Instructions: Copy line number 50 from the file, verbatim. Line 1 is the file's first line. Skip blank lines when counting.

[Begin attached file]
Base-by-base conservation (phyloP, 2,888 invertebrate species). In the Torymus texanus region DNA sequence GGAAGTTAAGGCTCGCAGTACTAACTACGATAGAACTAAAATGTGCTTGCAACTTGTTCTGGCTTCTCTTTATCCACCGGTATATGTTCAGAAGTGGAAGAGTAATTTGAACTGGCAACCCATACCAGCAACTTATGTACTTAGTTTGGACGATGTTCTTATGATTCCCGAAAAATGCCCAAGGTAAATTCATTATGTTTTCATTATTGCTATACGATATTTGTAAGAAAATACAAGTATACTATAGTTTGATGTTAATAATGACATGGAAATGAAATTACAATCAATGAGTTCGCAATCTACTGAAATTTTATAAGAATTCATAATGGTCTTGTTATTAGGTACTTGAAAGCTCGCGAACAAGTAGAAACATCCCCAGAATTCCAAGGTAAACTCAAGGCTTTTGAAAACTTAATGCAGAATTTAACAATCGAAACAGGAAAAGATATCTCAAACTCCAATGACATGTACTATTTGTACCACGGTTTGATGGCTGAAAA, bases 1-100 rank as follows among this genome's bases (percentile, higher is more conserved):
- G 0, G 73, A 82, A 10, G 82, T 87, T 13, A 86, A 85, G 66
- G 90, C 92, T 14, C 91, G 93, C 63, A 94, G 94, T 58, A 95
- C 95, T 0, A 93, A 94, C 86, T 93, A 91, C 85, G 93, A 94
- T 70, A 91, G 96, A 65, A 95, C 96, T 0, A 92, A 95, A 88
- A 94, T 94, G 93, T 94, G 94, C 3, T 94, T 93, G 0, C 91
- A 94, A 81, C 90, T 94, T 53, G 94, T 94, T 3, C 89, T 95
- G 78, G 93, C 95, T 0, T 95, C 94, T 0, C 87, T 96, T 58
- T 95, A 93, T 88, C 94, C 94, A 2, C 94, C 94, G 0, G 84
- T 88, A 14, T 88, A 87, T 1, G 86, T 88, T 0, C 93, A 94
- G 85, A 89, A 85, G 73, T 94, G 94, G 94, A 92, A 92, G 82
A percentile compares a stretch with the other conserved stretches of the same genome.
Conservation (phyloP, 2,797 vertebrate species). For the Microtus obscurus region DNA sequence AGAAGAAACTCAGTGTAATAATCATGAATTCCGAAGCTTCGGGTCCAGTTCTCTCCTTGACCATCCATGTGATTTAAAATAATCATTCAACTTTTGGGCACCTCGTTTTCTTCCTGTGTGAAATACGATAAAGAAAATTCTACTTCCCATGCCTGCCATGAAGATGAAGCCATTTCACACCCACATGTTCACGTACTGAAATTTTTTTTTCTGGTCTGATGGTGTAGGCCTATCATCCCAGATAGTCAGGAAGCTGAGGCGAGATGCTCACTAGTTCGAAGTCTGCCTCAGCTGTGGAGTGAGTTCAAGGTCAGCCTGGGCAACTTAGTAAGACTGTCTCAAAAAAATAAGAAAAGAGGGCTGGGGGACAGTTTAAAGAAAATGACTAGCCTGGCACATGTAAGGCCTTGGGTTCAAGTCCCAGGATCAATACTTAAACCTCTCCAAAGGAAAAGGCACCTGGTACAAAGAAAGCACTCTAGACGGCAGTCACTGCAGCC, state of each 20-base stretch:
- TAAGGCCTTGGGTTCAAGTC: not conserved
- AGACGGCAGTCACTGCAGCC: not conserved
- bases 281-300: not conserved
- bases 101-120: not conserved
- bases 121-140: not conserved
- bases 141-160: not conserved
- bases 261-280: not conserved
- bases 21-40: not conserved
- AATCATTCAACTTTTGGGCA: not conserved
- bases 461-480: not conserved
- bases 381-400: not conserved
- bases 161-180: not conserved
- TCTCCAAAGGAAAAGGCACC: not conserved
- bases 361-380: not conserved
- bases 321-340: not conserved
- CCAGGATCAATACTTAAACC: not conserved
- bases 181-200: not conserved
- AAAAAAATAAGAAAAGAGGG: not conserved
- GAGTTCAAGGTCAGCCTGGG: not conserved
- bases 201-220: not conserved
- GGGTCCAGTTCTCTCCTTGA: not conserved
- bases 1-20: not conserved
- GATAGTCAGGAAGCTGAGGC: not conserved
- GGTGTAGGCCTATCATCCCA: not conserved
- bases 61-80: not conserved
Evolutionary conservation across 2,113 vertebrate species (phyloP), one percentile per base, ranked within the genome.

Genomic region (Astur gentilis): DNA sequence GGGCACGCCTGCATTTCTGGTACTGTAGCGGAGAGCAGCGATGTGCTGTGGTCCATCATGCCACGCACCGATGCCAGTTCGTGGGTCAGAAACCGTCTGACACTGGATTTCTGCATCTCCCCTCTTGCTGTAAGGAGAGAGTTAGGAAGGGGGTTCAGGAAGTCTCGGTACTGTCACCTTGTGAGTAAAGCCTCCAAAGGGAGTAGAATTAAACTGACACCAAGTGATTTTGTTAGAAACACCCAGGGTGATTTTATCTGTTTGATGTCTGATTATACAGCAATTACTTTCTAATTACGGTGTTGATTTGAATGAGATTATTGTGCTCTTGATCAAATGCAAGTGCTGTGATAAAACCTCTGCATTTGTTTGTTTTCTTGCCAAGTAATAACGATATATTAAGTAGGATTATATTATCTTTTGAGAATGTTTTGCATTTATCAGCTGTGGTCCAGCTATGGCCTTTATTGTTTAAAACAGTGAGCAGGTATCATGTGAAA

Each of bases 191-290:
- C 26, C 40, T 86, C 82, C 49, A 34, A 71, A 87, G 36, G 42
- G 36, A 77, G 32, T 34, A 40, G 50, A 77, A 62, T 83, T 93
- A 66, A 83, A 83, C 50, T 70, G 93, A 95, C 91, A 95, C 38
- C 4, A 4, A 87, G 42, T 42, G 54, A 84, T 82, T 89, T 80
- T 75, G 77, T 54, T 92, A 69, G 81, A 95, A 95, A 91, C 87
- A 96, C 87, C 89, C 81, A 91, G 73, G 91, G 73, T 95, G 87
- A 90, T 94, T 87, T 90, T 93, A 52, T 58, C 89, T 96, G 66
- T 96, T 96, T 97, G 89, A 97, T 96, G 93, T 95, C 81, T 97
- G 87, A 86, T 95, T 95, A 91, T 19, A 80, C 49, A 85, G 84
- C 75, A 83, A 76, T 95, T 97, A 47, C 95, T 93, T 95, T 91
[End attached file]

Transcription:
- G 87, A 86, T 95, T 95, A 91, T 19, A 80, C 49, A 85, G 84